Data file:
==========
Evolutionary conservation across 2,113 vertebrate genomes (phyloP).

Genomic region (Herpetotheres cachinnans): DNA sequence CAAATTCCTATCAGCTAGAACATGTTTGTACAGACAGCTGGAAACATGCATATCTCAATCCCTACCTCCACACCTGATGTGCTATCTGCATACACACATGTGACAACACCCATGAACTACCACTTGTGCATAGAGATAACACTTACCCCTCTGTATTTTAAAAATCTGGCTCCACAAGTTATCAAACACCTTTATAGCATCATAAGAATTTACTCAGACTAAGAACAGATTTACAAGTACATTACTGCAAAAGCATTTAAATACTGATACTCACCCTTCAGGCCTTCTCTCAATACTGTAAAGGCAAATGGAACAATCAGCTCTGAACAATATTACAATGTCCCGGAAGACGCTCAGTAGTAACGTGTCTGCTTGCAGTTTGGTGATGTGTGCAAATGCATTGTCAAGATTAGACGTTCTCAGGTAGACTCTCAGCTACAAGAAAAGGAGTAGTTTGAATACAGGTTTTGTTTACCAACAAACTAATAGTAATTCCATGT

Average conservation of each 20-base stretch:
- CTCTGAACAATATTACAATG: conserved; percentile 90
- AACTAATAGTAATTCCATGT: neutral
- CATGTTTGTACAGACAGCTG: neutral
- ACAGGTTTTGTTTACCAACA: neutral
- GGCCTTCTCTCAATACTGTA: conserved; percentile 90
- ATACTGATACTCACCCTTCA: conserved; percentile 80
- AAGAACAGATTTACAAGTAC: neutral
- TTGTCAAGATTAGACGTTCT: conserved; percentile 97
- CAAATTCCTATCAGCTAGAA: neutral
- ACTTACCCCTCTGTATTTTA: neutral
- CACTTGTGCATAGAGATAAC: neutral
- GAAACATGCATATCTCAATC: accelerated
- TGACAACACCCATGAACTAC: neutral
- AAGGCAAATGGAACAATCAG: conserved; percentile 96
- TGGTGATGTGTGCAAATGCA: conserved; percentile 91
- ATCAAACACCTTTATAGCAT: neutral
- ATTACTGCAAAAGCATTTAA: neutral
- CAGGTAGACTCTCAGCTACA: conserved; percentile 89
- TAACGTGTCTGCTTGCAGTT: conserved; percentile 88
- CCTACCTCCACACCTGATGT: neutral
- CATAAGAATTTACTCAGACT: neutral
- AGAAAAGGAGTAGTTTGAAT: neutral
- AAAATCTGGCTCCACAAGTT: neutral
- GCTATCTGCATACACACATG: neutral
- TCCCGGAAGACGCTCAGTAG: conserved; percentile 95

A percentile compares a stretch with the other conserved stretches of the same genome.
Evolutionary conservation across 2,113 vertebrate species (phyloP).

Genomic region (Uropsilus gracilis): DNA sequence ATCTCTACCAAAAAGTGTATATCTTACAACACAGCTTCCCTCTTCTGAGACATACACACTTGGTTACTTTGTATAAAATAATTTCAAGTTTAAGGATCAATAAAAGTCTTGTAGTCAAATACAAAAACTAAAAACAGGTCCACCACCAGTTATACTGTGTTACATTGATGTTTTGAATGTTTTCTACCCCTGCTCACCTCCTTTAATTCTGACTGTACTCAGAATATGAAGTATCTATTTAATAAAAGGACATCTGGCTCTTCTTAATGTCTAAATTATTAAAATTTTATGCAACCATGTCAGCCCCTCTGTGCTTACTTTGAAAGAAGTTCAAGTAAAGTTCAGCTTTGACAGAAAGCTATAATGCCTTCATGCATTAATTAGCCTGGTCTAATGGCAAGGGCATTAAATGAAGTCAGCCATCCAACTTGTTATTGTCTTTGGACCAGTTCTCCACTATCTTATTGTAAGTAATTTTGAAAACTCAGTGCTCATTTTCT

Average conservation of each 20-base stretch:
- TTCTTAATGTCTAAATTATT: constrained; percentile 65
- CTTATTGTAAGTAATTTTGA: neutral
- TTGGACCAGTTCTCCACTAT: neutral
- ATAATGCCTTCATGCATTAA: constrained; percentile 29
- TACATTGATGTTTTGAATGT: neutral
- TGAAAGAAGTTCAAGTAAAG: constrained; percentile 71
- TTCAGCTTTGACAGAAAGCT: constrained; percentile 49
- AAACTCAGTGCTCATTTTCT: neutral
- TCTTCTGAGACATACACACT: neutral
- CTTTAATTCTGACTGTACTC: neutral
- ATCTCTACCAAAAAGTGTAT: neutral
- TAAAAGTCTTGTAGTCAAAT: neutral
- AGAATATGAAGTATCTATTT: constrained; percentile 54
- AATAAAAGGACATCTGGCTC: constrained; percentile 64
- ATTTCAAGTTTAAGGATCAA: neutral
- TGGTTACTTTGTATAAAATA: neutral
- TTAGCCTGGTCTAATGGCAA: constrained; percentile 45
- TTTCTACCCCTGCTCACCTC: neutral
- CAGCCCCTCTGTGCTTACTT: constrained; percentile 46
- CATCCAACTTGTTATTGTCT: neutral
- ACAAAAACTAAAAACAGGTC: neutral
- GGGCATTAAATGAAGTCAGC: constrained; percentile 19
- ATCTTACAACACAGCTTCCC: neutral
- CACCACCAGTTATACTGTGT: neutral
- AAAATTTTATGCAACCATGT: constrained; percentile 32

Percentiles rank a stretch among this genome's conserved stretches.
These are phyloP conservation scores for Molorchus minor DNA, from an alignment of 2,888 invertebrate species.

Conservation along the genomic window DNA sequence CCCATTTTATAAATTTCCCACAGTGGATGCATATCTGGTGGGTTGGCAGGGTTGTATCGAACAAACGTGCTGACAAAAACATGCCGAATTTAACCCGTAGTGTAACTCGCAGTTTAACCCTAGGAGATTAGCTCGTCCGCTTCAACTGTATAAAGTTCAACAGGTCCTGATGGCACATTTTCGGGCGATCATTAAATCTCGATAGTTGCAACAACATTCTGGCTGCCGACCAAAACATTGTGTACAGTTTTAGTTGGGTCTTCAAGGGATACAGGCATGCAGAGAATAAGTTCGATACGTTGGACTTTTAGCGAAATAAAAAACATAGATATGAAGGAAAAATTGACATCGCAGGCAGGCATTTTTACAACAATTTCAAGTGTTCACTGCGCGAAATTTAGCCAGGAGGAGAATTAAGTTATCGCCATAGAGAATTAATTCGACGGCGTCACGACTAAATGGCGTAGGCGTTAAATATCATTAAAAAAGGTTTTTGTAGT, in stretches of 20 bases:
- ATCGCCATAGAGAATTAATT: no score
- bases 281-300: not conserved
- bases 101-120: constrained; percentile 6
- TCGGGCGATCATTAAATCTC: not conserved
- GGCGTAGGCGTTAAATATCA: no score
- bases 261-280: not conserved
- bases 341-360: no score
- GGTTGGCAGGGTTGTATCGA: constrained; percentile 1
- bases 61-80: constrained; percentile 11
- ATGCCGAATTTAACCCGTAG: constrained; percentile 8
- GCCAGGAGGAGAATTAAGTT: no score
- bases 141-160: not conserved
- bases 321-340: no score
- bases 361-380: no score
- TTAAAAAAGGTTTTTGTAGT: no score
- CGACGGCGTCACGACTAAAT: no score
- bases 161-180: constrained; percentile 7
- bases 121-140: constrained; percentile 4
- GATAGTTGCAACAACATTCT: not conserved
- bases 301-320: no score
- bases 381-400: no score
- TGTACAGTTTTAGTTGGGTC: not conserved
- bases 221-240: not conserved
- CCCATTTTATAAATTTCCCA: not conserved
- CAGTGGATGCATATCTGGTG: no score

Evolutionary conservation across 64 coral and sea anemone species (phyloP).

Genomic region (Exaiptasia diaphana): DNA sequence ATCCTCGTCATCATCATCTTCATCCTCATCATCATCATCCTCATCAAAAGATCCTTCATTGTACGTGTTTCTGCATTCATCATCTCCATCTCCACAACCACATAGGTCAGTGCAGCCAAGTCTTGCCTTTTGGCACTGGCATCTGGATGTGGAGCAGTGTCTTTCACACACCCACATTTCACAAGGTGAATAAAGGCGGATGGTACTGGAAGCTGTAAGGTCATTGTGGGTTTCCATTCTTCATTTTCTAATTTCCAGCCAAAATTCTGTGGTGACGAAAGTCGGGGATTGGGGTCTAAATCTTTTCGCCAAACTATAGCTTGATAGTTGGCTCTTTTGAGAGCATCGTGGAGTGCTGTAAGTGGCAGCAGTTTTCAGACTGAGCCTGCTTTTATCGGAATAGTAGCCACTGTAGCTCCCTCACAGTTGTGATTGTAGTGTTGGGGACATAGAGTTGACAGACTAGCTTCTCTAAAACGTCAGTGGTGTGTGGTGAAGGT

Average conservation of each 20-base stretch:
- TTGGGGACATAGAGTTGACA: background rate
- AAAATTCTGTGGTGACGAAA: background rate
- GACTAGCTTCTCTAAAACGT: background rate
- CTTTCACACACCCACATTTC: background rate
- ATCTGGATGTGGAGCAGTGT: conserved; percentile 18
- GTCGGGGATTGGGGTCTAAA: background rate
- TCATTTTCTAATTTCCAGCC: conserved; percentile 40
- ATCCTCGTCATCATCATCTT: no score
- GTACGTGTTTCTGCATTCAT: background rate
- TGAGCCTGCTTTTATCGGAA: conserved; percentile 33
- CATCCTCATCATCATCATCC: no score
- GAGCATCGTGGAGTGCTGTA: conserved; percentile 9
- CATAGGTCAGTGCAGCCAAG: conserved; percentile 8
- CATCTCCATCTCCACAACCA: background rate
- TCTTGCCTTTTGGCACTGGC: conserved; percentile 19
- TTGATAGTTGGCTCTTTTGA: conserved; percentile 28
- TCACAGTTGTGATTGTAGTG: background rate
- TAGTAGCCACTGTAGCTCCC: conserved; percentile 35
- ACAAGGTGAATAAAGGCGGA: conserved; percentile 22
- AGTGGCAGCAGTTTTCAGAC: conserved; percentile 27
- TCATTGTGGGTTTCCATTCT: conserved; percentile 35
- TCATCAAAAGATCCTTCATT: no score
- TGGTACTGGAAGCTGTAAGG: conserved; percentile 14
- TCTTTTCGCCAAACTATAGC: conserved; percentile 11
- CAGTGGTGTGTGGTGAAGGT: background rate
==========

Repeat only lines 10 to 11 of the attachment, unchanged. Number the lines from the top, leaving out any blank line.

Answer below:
- AAGAACAGATTTACAAGTAC: neutral
- TTGTCAAGATTAGACGTTCT: conserved; percentile 97